As the previous examples
illustrate, bonds rarely trade at par. Attached
is an excerpt from the 07/19/02 Wall Street
Journal of bonds traded on the NYSE. Each
line is packed with information. Consider the
information about these AT&T bonds:
AT&T 6-3/4 04
AT&T 7-3/4 07
AT&T 8-1/8 22
AT&T 8-5/8 31
From this information, we learn
- the first listed AT&T bond has a coupon
rate of 6.75% and maturity date in the year
- its current yield is 6.9%
- its closing price on 07/18/02 was 97.50 (where
100 is 100% of par)
- this price is down .38 from the previous day
- 511,000 bonds were traded on 07/18/02.
This means that if you buy the 6.75% AT&T
bond at 97.50% of its face value, the investment
will yield interest payments comparable to a 6.9%
bond that matures in 2004. Consider the other
for bond price fluctuation
change in price for essentially two reasons: (1)
the issuer's riskiness changes; and (2) economic
changes cause interest rates to change - most
pronouced for long-term bonds.
Effect of changes in debt rating. What
happens if a debt rating agency (such as Moody's)
downgrades AT&T debt? The bonds now must
offer a higher yield, to compensate for the
debt's now perceived higher risk -- the bond's
price falls. For example, if the required return
(yield) on the second listed bond increased
to 8.9%, the price would fall from 97.75 to
about $95.08. (The price would rise if AT&T's
perceived riskiness fell.)
Effect of changes in interest rates.
What happens to the price of AT&T
bonds if the Federal Reserve lowers the prime
lending rate and markets perceive that long-term
interest rates will fall? The bonds now can
offer a lower yield, in line with the market's
expectation that long-term debt will pay lower
interest rates, and the bond's price rises.
That is, bond prices rise when interest rates
fall. (And bond prices fall, when interest rates
rise.) For example, if the yield on long-term
bonds fell to 7.8%, the price of the third listed
bond would rise to $103.30.
return (yield) and bond prices
have seen, when a bond's coupon rate differs from
its yield, its price will differ from par value.
Notice the relationship between a bond's coupon
rate and the required return (yield).
|Bond trades at discount
||... when its coupon rate is
less than the current yield (its price will
be below par).
|Bond trades at premium ...
||... when its coupon rate is more than the
current yield (its price will be above par).
As a bond gets closer to its maturity date, the
bond's price approaches par value. That is, the
shorter the time until a bond's maturity, the
less responsive is the bond's price to interest
rate changes. You can confirm this by looking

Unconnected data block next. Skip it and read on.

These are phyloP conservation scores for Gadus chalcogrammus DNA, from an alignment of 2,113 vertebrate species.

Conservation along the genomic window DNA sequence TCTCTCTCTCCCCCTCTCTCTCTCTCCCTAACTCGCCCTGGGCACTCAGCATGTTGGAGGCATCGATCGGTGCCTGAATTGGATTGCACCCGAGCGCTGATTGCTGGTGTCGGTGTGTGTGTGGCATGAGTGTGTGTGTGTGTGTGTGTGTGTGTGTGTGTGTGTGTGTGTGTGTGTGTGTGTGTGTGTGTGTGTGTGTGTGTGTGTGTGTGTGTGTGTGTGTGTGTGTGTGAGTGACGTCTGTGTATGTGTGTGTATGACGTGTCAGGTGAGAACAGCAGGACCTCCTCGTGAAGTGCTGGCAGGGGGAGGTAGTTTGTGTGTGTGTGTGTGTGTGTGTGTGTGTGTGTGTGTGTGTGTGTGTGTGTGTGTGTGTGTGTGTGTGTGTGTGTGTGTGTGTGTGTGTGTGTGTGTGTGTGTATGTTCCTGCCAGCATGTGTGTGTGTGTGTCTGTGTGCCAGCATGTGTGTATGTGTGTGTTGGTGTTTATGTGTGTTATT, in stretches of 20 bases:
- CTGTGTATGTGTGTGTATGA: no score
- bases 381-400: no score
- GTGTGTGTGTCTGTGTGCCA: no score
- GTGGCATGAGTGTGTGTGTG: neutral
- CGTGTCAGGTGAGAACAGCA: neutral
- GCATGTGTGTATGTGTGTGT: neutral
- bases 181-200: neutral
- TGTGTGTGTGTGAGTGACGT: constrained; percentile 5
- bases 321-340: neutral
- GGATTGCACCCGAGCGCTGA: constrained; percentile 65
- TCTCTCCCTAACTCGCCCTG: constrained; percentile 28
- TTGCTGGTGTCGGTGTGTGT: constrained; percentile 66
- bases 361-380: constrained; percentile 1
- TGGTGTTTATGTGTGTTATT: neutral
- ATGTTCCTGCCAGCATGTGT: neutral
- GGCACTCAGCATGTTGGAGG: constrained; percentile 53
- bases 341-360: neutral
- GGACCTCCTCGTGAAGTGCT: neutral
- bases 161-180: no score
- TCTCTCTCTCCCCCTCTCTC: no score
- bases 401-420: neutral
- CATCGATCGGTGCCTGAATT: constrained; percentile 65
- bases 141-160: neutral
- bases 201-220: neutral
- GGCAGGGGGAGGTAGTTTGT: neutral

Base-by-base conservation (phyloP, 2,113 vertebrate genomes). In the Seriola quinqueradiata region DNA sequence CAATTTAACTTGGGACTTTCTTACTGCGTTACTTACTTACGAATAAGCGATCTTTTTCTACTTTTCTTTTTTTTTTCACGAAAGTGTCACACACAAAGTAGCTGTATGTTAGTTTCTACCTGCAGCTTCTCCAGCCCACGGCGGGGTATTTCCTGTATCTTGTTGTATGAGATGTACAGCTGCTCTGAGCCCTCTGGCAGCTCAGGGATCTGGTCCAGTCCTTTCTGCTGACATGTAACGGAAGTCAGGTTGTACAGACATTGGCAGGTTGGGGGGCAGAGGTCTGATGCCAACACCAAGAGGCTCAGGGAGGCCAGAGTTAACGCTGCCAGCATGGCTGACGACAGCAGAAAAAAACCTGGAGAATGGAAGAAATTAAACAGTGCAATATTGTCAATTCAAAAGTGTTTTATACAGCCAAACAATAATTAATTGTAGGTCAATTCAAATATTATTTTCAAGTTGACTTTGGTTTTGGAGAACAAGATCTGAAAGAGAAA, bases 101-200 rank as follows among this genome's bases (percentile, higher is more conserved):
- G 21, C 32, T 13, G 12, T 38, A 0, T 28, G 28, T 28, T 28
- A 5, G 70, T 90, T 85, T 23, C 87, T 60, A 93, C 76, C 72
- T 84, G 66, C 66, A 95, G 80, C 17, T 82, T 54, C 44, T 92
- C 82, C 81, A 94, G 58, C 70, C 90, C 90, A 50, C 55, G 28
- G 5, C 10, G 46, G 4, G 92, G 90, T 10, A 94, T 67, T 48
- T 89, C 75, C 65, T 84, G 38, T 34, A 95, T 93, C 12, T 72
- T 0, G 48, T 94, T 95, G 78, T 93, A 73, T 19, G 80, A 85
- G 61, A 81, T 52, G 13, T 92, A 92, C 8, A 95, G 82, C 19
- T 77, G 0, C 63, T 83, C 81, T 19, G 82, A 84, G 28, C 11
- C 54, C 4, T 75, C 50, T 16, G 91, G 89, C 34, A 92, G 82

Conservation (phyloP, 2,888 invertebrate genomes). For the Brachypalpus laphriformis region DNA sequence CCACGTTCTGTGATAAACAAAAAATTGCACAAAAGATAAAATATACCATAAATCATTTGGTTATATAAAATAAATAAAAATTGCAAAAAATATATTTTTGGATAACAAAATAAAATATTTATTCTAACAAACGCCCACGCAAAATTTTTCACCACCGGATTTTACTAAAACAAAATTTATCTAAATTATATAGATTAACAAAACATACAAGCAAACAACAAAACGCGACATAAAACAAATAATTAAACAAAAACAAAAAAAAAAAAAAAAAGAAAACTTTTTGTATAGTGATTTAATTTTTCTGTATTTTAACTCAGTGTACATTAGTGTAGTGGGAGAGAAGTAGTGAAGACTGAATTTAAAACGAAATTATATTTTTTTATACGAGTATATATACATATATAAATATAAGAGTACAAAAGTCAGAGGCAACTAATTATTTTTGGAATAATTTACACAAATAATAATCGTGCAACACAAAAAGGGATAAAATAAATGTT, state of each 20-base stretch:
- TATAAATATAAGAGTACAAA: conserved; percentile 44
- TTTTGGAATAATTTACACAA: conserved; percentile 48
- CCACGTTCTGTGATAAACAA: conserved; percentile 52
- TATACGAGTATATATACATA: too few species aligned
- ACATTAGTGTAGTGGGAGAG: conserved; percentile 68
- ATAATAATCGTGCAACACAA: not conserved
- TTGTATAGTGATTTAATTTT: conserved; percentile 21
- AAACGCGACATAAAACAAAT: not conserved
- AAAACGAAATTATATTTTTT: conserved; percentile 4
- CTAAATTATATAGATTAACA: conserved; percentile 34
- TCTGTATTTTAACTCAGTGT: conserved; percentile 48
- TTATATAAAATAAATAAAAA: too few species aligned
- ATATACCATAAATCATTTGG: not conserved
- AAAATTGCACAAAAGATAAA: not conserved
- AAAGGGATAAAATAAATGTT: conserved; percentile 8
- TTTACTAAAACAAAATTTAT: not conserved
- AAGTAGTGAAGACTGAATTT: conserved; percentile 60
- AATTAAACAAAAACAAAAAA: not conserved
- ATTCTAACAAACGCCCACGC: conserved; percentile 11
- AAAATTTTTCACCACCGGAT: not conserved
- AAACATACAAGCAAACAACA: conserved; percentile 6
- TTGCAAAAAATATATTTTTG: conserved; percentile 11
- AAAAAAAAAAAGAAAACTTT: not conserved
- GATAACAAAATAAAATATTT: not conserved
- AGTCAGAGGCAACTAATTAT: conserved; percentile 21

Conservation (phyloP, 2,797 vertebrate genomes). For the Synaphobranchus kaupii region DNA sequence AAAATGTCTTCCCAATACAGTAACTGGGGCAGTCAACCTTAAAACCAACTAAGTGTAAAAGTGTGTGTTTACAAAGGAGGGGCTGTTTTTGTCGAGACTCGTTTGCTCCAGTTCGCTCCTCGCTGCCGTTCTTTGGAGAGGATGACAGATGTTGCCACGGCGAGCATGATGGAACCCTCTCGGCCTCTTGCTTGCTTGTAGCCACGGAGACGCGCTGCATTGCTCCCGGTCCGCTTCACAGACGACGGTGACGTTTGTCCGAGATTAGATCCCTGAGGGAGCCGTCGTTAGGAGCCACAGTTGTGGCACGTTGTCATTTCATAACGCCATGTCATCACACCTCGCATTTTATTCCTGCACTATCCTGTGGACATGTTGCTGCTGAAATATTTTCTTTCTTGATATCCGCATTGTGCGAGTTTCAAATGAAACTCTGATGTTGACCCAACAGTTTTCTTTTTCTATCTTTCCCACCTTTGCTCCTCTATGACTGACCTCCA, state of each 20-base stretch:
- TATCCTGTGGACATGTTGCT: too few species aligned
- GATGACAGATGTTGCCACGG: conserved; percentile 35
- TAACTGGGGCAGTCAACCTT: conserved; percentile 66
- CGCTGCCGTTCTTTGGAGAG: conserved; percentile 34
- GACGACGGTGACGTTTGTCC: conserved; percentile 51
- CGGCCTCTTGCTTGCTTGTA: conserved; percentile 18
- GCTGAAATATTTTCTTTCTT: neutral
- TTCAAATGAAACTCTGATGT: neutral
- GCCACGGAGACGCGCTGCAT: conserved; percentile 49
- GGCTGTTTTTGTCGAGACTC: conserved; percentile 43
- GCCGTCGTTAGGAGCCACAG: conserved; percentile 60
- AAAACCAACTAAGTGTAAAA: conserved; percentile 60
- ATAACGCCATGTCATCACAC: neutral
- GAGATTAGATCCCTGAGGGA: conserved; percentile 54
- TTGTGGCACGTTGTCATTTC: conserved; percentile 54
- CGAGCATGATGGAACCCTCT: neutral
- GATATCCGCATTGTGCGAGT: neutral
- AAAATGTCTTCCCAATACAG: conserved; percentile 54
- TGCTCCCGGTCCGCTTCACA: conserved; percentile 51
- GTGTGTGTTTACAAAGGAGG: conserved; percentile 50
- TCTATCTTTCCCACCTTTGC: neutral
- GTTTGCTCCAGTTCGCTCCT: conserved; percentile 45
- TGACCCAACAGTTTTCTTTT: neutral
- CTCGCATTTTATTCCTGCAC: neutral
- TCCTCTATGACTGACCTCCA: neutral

at the attached bond pricing spreadsheet. For
this reason, short-term debt has less "interest
rate risk" than long-term debt.
See the attached
spreadsheet to calculate prices and yields
for bonds ppaying semi-annual interest.
on junk bonds
During the 1980s, junk bonds rose in prominence
(and notoriety) as leveraged buy-outs (LBOs) became
popular. Perhaps the most storied of the LBOs
of this time was the successful bid of Kohlberg,
Kravis, and Roberts (KKR) for RJR Nabisco in late
Initially, RJR's CEO, F. Ross Johnson, attempted
a management buy out (MBO) of the company. This
triggered a bidding war eventually resulting in
the RJR's board accepting a bid by the buyout
firm KKR. Although the KKR bid was not the highest
bid, it prevailed largely because the free-spending
Johnson was not a part of it. In addition, KKR
(the leader in leveraged buyouts) had secured
junk-bond financing from the top junk financier,
Drexel, Burnham, Lambert (DBL).
Junk bonds are often viewed with disdain by members
of the public and even some in the financial community.
Their use in LBOs strapped huge debtloads onto
acquired companies. Warren Buffett even referred
to junk bonds as "bastardized fallen angels."
And it didn't help when Michael Milken, DBL's
junk bond wizard, was convicted of securities
violations conected to his junk bond financings.
Despite all of this, junk bonds remain a source
of financing for many companies today, offering
a flexible alternative to bank debt. See
Stuart C. Gilson and Jerold B. Warner, Junk
Bonds, Bank Debt, and Financing Corporate Growth
available on SSRN
. In addition, investing wisely in junk bonds
can be viewed similarly to investing wisely in
common stocks as the usual strategy is to maintain
a diversified portfolio while looking for undervalued
companies. See William A. Klein, High-Yield
("Junk") Bonds as Investments and as
Financial Tools, 19 Cardozo L. Rev. 505 (1997).
Note on poison
After the leveraged buyout of RJR Nabisco in
1989 (described more fully at 4.3.5),
bond issuers began to offer "poison puts"
to investors. Meant to protect investors in investment
grade debt securities from credit-rating downgrades,
the bonds allowed the holder to cash out under
specified circumstances -- that is, to "put"
the bond to the restructured company.
Besides protecting bondholders, the puts also had
the effect of a poison pill. (A poison pill typically
operates to dilute a company if an outsider acquires
or exercises control, without board approval.) The
bond puts were triggered whenever an outsider buys
20% of the issuer's stock, the issuer declares a
major cash dividend, or the issuer acquires more
than 30% of the stock of another comnpany. Upon
one of these triggers, the bond holder has the right
to "put" the bonds back to he issuer at
face or par value, plus a premium. The issuer is
obligated to repurhcase.
The effect of "poison puts" has been
to increase the ratings of bonds. Why? Although
issuers lost some financing flexiblity, they gained
lower interest costs. In addition, poison puts
created powerful takeover defenses. Why? An issuer
with such obligations was far less attractive
than a company whose exisitng bond holders would
bear the costs of a credit downgrade.